Did Shots Cause Hepatitis C? Officials Downplay Concerns
Star Tribune intern Andrew Atkins contributed to this report.
Copyright 1997 Star Tribune.
Greg Gordon; Staff Writer, Did
shots cause hepatitis C?
Officials downplay concerns.,
Star Tribune, 07-28-1997, pp 01A
a test was developed three years ago to detect the potentially deadly
virus hepatitis C, researchers at the Food and Drug Administration (FDA)
made a disturbing discovery. They found the genetic fingerprint of
the virus in batches of a blood-plasma product that has been used for
decades to inoculate U.S. soldiers and
other Americans against hepatitis A and B before they travel to Third
at the FDA and the Centers for Disease Control and Prevention (CDC) say
that despite the finding, there is no need to worry about the safety of
those inoculations. Even if the virus got into the inoculants, the
officials contend, its genes were damaged during the manufacturing process
or otherwise neutralized.
scientists aren't so sure.
FDA and CDC officials acknowledge that there has been no definitive
research on whether the inoculants could have transmitted hepatitis C, a
disease estimated to have infected 3.9 million Americans.
number of public-health experts say more studies are needed to prove that
the inoculations were safe and didn't put soldiers and travelers at risk
of contracting the slow-moving, blood-borne virus that is a leading cause
of liver disease.
a recent report, the General Accounting Office quoted an anonymous FDA
official as saying that although there are no known instances in which the
shots have transmitted the disease, "this is a very scary
year, after the FDA ordered that immune globulin inoculants undergo
testing for hepatitis C as a "fail-safe measure," all private
manufacturers pulled their products from the market. Some of these
companies, including Pennsylvania-based Centeon, which was the military's
principal supplier, said they soon will seek FDA approval to add steps to
their production processes that inactivate the virus. The pharmaceutical
industry also recently developed a vaccine for hepatitis A that eliminates
much of the need for the immune globulin.
Sen. Richard Shelby, R-Ala., has asked the Pentagon to look further into
the possibility that the inoculants may have spread the disease.
a letter to the Defense Department in May, Shelby said that since the
inoculants weren't virally inactivated, "it is possible that military
personnel sent to Somalia, Panama, Haiti, the Persian Gulf and other
theaters were exposed to hepatitis C through the . .injections."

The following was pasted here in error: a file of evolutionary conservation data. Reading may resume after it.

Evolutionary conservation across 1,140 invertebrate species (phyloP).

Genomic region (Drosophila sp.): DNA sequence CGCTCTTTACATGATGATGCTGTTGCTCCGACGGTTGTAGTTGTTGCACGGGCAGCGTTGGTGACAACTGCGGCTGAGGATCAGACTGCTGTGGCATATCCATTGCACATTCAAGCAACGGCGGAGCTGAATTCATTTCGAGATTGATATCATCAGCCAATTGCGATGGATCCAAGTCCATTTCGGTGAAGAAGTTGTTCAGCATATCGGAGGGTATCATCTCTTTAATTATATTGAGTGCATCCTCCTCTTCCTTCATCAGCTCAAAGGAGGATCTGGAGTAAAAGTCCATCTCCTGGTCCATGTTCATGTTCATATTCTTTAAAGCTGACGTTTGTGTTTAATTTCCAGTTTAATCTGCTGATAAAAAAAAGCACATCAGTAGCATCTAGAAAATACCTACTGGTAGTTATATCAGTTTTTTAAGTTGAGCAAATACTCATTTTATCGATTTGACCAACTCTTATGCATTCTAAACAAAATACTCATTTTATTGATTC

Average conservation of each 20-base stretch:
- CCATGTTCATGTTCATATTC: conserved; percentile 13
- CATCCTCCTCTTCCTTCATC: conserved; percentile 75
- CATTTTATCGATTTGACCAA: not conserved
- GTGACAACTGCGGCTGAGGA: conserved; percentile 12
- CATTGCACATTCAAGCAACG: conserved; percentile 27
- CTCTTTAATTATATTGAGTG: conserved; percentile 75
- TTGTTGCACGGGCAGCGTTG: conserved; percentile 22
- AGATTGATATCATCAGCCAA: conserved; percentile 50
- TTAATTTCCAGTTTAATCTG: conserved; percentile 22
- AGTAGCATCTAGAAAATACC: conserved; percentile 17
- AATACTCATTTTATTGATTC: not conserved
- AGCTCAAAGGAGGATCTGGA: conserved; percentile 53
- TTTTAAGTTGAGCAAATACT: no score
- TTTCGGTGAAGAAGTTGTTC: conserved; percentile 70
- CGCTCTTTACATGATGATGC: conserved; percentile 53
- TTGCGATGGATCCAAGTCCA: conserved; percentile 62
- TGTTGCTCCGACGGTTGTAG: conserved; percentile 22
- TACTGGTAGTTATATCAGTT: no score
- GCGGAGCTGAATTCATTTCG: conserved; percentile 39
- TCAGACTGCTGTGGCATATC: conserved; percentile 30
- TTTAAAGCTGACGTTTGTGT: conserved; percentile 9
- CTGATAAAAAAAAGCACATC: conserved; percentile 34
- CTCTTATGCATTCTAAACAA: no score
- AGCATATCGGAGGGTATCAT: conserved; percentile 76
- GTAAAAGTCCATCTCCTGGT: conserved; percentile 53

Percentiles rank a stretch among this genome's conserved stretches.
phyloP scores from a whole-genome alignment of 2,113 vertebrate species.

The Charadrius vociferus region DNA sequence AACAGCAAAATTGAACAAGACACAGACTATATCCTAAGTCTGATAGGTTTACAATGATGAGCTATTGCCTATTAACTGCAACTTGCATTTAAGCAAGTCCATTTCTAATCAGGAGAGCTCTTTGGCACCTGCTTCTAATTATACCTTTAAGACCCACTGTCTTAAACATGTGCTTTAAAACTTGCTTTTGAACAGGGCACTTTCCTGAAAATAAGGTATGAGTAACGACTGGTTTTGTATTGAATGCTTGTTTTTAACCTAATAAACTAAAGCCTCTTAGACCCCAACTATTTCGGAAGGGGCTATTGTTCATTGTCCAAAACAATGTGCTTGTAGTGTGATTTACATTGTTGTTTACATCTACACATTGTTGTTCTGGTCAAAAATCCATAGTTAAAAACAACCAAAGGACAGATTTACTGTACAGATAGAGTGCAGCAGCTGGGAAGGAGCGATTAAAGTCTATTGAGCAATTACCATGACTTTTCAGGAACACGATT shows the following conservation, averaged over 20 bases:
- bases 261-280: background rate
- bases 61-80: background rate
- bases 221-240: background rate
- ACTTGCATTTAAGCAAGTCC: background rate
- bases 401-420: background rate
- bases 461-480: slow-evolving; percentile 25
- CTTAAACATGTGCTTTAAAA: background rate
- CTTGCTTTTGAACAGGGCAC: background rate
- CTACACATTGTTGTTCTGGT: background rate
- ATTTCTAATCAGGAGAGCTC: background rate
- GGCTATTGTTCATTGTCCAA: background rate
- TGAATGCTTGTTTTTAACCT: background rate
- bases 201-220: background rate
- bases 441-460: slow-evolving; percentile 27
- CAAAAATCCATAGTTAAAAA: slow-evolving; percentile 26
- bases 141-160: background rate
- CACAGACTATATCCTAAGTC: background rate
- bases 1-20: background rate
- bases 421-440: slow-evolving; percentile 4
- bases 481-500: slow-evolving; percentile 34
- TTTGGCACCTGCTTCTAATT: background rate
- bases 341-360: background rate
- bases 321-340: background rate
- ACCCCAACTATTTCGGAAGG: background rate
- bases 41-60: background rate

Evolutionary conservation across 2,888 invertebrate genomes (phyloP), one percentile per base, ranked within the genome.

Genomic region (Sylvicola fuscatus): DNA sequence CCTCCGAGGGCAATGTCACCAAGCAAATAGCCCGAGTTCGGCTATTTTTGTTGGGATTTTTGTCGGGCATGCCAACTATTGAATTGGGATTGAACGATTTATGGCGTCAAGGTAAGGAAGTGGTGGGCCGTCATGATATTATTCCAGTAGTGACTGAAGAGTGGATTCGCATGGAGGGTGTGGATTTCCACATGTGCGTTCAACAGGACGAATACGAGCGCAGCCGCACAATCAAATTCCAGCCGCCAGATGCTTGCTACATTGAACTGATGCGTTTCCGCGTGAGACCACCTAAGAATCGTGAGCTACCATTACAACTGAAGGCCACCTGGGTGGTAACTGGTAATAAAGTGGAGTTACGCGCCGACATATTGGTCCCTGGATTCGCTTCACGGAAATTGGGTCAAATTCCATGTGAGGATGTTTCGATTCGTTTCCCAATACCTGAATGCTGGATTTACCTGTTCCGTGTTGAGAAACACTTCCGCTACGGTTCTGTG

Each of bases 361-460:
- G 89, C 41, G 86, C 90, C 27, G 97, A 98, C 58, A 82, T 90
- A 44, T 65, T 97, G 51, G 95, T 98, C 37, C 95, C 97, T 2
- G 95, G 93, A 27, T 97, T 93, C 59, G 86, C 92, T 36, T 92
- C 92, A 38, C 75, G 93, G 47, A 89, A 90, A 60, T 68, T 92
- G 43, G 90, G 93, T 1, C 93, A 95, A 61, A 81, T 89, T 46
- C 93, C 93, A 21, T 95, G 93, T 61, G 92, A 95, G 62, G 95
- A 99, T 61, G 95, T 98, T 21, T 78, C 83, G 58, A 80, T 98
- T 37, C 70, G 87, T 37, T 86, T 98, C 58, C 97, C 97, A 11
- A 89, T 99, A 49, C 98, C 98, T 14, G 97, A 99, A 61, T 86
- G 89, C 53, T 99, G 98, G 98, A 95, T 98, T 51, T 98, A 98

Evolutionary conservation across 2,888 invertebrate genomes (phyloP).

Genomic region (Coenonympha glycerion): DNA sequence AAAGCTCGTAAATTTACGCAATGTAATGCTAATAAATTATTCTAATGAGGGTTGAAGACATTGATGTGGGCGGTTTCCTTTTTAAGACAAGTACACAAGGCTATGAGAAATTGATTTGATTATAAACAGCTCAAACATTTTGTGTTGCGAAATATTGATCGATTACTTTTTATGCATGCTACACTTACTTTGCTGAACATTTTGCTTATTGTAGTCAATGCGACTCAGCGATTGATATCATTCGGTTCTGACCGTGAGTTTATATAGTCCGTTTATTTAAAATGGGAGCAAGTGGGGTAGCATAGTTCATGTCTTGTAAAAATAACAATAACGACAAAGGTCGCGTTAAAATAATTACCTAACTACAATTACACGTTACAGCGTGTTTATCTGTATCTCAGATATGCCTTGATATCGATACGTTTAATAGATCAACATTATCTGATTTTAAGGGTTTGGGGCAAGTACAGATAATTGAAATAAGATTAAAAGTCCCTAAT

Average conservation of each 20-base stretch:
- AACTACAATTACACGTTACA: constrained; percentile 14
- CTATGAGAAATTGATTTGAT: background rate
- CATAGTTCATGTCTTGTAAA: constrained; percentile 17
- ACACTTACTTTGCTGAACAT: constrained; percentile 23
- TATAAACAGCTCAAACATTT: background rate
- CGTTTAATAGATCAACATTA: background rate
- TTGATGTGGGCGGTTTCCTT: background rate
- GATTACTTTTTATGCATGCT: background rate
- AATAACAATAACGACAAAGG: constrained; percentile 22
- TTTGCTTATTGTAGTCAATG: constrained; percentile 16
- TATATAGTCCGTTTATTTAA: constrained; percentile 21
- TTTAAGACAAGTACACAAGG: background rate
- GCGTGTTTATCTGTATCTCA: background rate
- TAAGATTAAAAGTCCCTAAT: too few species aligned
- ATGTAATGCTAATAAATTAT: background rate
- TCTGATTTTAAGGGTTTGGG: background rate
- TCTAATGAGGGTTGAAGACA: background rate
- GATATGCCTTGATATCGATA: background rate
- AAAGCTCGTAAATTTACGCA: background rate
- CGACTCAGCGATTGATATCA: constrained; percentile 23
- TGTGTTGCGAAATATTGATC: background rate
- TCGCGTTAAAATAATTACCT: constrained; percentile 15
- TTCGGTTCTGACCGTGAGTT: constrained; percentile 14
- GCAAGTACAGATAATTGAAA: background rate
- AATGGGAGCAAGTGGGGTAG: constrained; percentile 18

a 1993 Army study, blood tests were taken on 513 soldiers before and six
months after they were inoculated with immune globulin and deployed in
Somalia. The study found that none was infected by the shots, said
coauthor James Writer, an epidemiologist at the Walter Reed Army Institute
of Research. But Writer and other experts said the study's methodology
wouldn't pass scientific muster, in part because it wasn't known whether
the soldiers received tainted inoculants.
a different immune globulin product was found to have transmitted the
disease in 1994, the CDC tested about 100 civilian travelers who had
received immune globulin shots from lots known to contain hepatitis C
genes. None was infected, said Jay Epstein, the FDA's director of blood
research and review, who vouches for the inoculants' safety.
John Penner, a Michigan State University hematologist who sits on the
FDA's Advisory Committee on Blood Safety and Availability, said he cannot
recall "any really good studies" on whether immune globulin
shots can transmit hepatitis C.
probably needs to be looked at . . . more carefully," he said.
However, if low amounts of the virus in the products infected a small
percentage of people, "we might have a hard time uncovering it,"
Surgeon General C. Everett Koop said more research is needed on all
possible transmission routes for hepatitis C - including immune globulin
inoculants have been considered a possible suspect in part because most
scientists view the virus' spread as somewhat of a mystery. As many as 44
percent of its victims typically report no risk factors - such as having
had a blood transfusion, having shared intravenous needles or having held
a health-care job.
until recently, it has been easy to contaminate immune globulins. It takes
10,000 to 25,000 blood donations to produce one dose, which can be tainted
by a single infected donor. After tests to detect hepatitis C were
developed in 1990, manufacturers began screening donors for the virus.